A Likert scale is a series of statements, which asks how much a person agrees or disagrees with them. You’ve probably been asked a question like this before: it’s become a very common way of assessing attitudes, performance and more.
They are a great way to collect feedback on anything from customer experience to political attitudes. Human resources departments often use them to survey employee satisfaction.
There are two ways of making a Likert scale questionnaire using typeforms. This article takes you through two templates, one using Opinion scale questions and the second using Multiple choice questions.
Likert scale example 1
The Opinion scale question allows people to respond to a question with a numeric answer, from 0 upwards. Likert scales usually offer a scale of 5 or 7 points, but can be bigger. Our scale slides up to 10.
1. Start by dragging over an Opinion scale. It will open automatically. Write in your first statement, and choose how big your scale will be (we explain how here). Likert scales usually start at one, not zero, so toggle the Start scale at 1 button. Set the question to Required, so it can’t be skipped.
2. Add as many Opinion scale questions like this as you need.
3. You could end with a simple Thank You screen, or you could offer different ones depending on how a respondent answers. This requires adding Calculator to each Opinion scale, to keep score of results. Adding Logic Jump to the last question will allow you to show different Thank You screens depending on the score.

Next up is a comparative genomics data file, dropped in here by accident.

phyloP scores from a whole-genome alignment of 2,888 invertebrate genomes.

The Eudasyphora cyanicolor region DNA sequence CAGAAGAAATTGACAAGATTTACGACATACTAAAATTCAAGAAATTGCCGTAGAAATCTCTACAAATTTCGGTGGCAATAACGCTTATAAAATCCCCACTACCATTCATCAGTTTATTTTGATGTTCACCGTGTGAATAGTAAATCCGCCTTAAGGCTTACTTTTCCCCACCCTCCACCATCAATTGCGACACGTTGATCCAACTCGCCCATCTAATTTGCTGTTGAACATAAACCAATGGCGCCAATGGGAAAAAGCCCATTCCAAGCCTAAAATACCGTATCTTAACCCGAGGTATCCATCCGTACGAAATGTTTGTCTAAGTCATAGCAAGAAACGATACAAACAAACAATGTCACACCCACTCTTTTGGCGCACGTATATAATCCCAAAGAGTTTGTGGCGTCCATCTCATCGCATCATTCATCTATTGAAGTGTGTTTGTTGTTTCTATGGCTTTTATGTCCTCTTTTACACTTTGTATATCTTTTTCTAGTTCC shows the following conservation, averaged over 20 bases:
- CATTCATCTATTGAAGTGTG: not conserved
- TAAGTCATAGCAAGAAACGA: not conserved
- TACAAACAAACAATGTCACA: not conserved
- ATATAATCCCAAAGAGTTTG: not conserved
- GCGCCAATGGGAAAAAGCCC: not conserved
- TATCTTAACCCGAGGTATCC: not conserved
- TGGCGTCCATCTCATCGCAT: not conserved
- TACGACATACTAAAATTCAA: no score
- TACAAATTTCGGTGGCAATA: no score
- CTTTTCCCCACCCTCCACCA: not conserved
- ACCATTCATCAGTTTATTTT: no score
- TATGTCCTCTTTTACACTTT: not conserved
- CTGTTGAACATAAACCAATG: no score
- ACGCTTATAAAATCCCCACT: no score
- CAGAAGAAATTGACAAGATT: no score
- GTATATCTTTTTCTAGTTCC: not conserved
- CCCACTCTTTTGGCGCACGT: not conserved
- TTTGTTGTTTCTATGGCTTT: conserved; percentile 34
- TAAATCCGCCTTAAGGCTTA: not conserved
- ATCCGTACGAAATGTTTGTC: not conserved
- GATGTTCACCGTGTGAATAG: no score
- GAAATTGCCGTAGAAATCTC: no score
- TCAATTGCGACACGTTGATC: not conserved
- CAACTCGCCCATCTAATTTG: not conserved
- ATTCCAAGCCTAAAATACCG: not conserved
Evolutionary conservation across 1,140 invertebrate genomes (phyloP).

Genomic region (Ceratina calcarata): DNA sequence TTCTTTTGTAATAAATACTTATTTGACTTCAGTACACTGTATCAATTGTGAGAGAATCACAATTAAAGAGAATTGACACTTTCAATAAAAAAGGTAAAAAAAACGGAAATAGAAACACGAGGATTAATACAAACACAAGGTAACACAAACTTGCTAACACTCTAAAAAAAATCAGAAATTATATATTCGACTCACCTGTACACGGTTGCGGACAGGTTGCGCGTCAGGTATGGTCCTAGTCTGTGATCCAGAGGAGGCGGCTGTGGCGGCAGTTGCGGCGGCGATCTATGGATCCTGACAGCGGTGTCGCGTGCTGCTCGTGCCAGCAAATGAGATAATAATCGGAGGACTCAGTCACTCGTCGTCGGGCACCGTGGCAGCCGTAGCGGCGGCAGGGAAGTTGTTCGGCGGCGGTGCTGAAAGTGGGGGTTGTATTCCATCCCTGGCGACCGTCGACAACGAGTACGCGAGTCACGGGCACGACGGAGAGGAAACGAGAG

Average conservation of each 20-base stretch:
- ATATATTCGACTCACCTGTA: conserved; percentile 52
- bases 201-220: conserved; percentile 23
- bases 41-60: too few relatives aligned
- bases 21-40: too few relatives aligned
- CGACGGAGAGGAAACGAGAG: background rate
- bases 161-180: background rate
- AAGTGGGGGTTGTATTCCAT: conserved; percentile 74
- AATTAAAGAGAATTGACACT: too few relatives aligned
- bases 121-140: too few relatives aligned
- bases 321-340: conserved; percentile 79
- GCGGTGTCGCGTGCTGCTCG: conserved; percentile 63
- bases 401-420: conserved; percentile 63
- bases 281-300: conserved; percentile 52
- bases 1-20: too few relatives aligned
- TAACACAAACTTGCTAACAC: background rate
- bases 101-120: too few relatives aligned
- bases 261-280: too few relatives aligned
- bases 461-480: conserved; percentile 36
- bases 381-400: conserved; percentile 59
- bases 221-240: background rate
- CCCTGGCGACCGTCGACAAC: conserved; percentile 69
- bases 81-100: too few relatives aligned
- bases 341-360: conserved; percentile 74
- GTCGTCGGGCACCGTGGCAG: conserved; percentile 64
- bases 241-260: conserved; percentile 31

Here’s how to set up different Thank You screens based on score:
4. Click on the Calculator on your first Opinion scale. My scale has five points, so I need five calculations, as shown in the image below:
5. Repeat this for every Opinion scale you have.
6. Now for the Logic Jump. A respondent with a high score will be mainly agreeing with my statements, whereas a low score means disagreement. I’m going to have three Thank you screens: one for high scores, one for middling scores, and the last for low scores.
The lowest possible score with my typeform is three (3 x 1), and the highest is fifteen (3 x 5). I’m going to say that anyone scoring five or less disagrees, from six to nine points is neutral, and ten or above is positive:
So, on my last Opinion scale, I add the following Logic Jump:
Here’s the Likert Scale typeform in action:
Likert Scale example 2
Using Multiple choice allows you to make a more customized scale, which you can’t do with an Opinion scale question.
1. Start a fresh typeform, and drag in a Multiple choice question.
This Likert scale will go from -3 to 3, so it’s a 7 point Likert scale. Force vertical alignment needs to be switched on, and I’ve made it required so respondents can’t skip questions.2. Repeat this for all of your questions.
3. As in the previous Likert questionnaire, I am adding Calculator and Logic Jump so respondents see different Thank You screens depending on their answers. I’ve created three Thank You screens:4. Each Multiple choice question needs a set of calculations like this:5. The last Multiple choice question requires Logic Jump as follows:
Now see it in action: